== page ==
Follow Australia’s lead on vaping
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When the smoke — or, if you’d rather, vapour — clears, there will be much for Canada to learn from Australia’s latest move to stem the tide of nicotine addiction among its youth population.
The Australian government last week announced it will impose an outright ban on recreational vaping products in an effort to control what officials there describe as an alarming rise in teenage vaping. The government will also significantly tighten other regulations related to the importation, distribution and use of e-cigarettes and other vaping-related products.
“Vapes” containing nicotine have long been promoted by the tobacco industry as a safer alternative to traditional cigarettes and even a transitional step in helping smokers quit. Such devices already require a prescription in Australia, but inadequate industry regulation means young people have easy access to vaping products, including those that contain nicotine.
“Just like they did with smoking … ‘Big Tobacco’ has taken another addictive product, wrapped it in shiny packaging and added sweet flavours to create a new generation of nicotine addicts,” Australian Minister of Health Mark Butler said while announcing the vaping ban.
“We have been duped.”
Research suggests one in six Australians aged 14 to 17, and one in four aged 18 to 24, have used vaping products — numbers that seem to confirm vaping’s disproportionate impact on the young.
“Only one in 70 people my age has vaped,” added Mr. Butler, who’s 52.
This aggressive stance by Australia’s federal government — described by some as the toughest crackdown on the tobacco industry in more than a decade — stands in stark contrast to the manner in which Canada has sought to address the issue of vaping’s impact on the youth population.
Health advocates have accused Canada’s government of dragging its feet on vaping regulation, after it failed to follow through on promises made in June 2021 regarding a “rapid increase in youth vaping in Canada.”
According to the 2019 Canadian Health Survey of Children and Youth, 13.2 per cent of adolescents aged 12 to 17 reported having vaped in the previous 30 days. In the 15-to-17 age group, 21.3 per cent had vaped, and more than one-quarter of those users vaped daily or nearly every day.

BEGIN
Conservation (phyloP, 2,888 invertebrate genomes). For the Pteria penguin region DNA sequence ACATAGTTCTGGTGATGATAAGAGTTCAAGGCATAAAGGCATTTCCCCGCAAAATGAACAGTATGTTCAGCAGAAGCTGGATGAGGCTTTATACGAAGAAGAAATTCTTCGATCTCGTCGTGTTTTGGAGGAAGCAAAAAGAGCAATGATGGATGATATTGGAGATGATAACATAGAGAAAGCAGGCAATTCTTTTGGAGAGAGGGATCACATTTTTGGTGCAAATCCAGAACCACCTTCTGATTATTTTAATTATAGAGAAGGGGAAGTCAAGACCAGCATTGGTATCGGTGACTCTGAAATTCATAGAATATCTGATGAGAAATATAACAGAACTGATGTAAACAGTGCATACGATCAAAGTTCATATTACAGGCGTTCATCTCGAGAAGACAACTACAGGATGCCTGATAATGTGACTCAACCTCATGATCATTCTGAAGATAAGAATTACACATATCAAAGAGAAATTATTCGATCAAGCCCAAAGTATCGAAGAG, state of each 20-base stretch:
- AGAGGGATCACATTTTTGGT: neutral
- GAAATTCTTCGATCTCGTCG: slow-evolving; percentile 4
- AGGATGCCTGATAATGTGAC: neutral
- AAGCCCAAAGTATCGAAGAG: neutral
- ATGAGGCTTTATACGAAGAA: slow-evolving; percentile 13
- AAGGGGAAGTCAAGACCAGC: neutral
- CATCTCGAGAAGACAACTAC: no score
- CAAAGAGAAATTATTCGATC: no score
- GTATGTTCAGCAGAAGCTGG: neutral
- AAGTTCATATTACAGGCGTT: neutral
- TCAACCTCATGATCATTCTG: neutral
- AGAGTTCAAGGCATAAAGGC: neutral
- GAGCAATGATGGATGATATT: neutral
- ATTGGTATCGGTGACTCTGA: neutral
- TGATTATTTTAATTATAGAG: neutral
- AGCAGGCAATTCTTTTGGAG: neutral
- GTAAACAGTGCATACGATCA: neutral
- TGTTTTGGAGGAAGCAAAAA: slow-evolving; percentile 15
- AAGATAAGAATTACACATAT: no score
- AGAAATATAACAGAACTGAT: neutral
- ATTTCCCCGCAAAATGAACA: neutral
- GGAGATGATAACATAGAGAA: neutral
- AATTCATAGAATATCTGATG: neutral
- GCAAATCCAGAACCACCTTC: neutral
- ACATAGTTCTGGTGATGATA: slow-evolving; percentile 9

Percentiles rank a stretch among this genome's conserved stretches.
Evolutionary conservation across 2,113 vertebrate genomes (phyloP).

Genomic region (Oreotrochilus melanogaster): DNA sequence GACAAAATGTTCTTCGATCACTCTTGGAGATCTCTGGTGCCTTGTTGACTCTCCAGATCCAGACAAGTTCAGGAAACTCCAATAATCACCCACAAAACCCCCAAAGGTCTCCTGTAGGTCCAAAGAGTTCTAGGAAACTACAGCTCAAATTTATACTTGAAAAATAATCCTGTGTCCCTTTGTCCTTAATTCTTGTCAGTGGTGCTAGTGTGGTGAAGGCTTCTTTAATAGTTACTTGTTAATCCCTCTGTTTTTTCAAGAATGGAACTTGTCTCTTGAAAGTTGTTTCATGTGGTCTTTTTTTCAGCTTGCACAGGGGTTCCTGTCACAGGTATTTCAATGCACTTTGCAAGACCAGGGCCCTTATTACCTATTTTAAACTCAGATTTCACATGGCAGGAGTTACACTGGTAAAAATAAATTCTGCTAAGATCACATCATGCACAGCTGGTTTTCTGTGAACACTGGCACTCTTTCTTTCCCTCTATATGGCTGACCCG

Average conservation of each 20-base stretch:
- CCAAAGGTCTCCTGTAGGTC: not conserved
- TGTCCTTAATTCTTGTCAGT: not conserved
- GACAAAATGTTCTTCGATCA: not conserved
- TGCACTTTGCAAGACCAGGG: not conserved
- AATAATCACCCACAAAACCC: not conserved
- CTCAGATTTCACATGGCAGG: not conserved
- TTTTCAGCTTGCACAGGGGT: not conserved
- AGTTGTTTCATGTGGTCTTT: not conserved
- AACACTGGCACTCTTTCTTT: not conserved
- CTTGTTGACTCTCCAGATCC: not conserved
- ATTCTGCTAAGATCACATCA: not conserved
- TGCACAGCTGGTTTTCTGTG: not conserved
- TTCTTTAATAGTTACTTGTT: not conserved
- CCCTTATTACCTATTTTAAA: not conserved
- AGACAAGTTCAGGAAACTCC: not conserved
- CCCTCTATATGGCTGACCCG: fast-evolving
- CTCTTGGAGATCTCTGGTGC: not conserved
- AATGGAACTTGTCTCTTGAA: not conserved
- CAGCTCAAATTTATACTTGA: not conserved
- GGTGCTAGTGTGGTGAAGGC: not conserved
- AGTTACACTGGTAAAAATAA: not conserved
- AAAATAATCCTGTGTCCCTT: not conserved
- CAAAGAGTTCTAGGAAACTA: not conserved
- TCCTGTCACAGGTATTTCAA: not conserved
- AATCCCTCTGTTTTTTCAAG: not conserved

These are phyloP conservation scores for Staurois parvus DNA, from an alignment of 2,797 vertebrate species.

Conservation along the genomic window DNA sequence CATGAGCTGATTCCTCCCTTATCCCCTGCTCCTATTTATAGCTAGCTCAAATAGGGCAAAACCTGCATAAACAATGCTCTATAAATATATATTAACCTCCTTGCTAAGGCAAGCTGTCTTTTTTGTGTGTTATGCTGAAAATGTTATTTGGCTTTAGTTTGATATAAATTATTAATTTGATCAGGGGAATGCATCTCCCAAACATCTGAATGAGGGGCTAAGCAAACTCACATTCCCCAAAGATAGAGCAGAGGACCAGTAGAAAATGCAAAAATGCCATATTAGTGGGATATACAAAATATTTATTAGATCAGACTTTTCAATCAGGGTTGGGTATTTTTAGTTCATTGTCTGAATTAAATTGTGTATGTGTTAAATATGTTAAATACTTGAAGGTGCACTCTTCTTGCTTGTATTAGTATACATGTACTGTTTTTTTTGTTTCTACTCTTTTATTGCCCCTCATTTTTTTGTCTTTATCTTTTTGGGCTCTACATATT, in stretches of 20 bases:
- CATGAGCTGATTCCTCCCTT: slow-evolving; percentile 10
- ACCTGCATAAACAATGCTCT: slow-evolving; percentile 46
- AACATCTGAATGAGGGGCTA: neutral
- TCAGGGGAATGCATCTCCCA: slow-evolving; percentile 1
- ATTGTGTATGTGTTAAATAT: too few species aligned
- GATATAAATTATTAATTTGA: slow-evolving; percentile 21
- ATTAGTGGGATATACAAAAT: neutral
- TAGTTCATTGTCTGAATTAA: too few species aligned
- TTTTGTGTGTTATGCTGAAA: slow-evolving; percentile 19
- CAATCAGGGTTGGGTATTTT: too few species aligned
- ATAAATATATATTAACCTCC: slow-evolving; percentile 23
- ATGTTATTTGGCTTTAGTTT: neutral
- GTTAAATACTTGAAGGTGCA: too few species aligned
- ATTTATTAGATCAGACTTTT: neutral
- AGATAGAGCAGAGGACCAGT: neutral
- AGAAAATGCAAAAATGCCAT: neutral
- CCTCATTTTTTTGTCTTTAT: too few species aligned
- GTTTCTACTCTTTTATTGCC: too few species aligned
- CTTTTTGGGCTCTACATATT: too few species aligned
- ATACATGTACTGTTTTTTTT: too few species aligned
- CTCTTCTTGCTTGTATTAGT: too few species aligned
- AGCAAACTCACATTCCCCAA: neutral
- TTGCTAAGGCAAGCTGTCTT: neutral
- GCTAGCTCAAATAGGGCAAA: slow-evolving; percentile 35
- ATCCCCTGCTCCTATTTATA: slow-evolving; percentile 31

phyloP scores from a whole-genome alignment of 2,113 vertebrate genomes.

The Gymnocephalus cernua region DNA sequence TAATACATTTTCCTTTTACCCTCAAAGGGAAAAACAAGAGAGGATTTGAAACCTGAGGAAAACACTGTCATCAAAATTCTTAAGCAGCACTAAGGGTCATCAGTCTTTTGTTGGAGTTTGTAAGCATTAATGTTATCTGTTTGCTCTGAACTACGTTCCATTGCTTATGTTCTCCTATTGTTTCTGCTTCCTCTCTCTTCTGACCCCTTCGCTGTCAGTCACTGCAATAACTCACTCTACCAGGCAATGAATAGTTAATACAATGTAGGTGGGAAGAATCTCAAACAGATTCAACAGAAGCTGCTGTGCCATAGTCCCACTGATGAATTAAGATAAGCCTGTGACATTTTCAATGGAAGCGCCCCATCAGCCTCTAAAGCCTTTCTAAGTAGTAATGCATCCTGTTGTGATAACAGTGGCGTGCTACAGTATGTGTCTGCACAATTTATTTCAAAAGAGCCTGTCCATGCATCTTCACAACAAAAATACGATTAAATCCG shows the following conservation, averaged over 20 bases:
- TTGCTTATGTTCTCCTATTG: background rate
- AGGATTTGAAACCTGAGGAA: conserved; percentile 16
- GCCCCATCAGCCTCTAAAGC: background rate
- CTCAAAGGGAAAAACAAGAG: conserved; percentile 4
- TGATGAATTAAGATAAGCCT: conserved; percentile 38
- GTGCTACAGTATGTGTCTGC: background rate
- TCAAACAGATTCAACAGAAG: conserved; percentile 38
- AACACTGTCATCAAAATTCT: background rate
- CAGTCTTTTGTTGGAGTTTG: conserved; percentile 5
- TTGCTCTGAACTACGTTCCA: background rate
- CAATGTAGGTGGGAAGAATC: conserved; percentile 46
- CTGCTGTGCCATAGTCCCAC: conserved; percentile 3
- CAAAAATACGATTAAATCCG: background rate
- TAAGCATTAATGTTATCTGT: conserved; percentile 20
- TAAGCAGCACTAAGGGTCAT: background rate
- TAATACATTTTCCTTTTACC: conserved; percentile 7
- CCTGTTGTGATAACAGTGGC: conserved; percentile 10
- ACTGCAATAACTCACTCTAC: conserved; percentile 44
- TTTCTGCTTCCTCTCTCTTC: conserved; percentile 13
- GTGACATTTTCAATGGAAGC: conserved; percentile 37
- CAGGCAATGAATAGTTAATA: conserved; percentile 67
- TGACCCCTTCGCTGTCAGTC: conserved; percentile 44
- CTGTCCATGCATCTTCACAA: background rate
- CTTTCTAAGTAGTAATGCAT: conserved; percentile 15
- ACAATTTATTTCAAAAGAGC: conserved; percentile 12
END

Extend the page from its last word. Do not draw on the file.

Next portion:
Changes were proposed to the Tobacco and Vaping Products Act, most notably to regulate the sale of vapes with “desirable” flavours such as cotton candy and cereal milk, which are presumed to attract young users. But two years later, Health Canada has failed to impose such restrictions and the federal government appears to have left the issue of regulating vape flavours for the provinces and the industry to sort out.
“The federal government has frankly been missing in action, which is inexplicable,” said smoking-cessation expert Dr. Andrew Pipe.
The vaping industry, for its part, has diversified its roster of products in an apparent effort to make vaping more attractive and accessible for young users. Fruit flavours abound, and vapour can now be delivered via disposable and easily concealable “vape pens” that do not require cartridges or refills.
In the absence of federal regulations, several provinces and territories — including Quebec, Nova Scotia, New Brunswick, Prince Edward Island, Nunavut and the Northwest Territories — have banned the sale of flavoured vape products in an effort to discourage youth usage.
That’s not good enough. The federal government should — indeed, must — take decisive action in response to the desperate efforts of an industry whose very survival depends on cultivating new generations of addicts.
Australia’s outright ban will face challenges; whether it will survive remains to be seen. But surely, decisive action is preferable to the asleep-at-the-wheel approach favoured by Canada’s so-called leaders.
» Winnipeg Free Press